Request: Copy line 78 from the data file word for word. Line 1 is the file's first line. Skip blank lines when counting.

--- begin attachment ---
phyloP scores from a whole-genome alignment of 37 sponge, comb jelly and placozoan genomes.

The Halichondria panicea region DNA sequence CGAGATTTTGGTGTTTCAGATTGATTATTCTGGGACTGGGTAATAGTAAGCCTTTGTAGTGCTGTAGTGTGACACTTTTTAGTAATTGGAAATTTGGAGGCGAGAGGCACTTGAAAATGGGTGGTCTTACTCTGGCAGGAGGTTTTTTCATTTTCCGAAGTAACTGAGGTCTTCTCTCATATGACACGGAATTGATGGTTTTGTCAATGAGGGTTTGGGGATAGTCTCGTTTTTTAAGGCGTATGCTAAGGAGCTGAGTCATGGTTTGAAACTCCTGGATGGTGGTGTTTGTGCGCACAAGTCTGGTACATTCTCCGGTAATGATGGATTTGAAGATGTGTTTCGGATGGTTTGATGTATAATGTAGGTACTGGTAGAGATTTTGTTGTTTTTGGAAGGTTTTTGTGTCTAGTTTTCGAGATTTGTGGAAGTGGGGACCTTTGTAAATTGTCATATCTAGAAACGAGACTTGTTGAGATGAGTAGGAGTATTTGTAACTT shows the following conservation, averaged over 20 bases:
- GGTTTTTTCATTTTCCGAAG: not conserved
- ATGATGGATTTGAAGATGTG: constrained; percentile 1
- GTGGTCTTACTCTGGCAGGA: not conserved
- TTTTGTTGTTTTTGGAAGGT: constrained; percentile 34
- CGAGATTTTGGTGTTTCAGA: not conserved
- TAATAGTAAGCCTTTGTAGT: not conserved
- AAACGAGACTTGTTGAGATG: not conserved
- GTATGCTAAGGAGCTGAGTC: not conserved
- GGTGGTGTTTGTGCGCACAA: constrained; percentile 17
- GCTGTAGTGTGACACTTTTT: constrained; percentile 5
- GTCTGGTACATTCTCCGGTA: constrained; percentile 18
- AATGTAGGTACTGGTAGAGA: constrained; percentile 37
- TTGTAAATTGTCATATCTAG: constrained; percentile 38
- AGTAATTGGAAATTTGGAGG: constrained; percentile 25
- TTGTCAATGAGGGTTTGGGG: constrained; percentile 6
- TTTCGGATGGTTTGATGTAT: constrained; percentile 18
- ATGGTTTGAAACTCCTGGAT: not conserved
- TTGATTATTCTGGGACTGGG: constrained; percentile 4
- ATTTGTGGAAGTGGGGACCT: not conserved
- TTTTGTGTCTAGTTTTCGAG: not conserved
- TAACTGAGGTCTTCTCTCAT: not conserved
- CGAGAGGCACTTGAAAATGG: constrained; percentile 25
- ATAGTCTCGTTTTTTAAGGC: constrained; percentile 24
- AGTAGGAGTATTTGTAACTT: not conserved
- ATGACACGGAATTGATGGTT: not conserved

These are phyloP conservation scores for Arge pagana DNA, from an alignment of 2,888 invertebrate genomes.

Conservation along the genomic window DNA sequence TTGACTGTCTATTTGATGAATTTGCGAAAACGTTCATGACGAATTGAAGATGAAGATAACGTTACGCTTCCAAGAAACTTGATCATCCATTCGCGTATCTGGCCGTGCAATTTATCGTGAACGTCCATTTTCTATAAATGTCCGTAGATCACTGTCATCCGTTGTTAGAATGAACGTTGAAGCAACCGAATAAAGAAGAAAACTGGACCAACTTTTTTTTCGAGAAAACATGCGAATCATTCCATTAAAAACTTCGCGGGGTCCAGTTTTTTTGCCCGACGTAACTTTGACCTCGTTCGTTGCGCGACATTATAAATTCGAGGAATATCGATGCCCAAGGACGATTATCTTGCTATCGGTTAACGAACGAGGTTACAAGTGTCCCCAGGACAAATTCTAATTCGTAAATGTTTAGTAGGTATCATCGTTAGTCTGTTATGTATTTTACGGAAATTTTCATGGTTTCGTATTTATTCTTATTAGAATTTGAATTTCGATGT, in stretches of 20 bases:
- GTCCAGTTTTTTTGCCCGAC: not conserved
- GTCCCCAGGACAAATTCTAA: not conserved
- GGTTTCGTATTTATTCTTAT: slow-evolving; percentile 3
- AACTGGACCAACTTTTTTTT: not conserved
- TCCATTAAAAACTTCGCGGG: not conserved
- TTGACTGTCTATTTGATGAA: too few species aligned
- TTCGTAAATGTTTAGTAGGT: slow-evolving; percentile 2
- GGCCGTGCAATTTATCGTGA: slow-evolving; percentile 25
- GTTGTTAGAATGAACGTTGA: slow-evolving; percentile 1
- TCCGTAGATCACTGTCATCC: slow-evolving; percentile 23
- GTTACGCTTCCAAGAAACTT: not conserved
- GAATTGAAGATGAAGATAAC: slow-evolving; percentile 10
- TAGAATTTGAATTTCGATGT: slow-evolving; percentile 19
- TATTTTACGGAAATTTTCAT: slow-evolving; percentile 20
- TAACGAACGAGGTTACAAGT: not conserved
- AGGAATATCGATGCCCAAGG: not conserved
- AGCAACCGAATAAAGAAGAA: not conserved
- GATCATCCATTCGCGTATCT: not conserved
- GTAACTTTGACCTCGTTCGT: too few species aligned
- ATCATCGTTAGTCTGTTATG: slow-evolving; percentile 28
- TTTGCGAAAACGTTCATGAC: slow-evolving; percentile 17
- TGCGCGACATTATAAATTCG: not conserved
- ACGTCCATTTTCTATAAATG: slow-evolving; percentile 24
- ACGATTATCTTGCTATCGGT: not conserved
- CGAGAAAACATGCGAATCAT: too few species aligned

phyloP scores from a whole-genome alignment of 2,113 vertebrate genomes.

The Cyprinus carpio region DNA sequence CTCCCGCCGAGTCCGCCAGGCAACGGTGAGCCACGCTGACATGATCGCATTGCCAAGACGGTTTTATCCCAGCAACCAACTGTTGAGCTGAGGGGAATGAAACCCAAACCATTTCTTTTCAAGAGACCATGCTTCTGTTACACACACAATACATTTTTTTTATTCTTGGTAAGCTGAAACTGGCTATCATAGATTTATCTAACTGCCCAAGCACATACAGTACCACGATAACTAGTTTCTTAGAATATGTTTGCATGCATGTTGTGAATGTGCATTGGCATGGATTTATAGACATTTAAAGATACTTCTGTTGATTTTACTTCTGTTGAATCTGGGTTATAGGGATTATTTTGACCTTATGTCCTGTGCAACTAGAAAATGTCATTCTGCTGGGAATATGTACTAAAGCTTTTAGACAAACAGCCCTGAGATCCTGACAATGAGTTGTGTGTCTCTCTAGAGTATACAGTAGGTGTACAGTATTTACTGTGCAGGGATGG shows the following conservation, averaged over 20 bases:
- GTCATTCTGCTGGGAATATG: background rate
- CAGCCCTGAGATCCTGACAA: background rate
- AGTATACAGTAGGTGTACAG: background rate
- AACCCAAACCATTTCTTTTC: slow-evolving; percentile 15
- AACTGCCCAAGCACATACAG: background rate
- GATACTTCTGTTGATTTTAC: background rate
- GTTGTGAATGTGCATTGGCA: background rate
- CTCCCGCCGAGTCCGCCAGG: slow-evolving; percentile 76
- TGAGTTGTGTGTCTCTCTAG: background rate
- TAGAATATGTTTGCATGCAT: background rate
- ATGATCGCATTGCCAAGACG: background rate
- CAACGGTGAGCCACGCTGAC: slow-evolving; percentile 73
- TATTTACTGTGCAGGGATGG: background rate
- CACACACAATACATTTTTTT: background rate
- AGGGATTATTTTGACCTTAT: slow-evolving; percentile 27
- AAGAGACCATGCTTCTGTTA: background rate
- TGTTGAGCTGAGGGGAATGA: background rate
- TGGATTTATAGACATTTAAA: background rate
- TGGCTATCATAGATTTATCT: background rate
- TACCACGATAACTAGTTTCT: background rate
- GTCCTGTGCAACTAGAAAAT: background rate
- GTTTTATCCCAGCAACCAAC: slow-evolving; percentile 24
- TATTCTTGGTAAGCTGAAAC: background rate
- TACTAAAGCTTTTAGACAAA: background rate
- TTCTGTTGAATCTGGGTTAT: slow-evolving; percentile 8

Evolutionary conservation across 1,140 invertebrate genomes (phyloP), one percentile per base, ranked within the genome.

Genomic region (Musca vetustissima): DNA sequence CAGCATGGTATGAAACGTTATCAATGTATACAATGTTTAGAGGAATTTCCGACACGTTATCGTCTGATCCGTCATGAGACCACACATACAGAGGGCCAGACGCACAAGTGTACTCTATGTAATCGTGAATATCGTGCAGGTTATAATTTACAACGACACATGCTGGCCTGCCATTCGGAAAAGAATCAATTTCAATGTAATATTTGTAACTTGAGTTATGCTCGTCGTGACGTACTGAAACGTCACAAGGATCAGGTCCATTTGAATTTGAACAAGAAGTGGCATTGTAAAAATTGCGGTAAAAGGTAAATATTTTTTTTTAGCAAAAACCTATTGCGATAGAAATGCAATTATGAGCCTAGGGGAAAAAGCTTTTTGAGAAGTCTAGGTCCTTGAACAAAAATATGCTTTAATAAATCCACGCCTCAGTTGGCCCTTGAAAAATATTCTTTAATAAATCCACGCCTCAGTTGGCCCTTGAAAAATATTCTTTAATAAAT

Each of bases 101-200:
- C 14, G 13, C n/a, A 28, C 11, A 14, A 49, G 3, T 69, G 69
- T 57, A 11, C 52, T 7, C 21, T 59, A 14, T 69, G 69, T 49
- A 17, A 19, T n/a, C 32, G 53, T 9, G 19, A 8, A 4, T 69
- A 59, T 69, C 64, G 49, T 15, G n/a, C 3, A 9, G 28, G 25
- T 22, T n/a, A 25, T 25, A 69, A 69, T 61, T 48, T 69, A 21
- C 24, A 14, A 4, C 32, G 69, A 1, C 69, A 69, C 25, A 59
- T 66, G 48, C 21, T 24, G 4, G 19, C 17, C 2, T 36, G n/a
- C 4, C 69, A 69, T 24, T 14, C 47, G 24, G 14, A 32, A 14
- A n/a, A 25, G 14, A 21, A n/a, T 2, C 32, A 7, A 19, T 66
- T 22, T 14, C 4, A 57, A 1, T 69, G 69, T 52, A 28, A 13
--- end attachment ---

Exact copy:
- GTTTTATCCCAGCAACCAAC: slow-evolving; percentile 24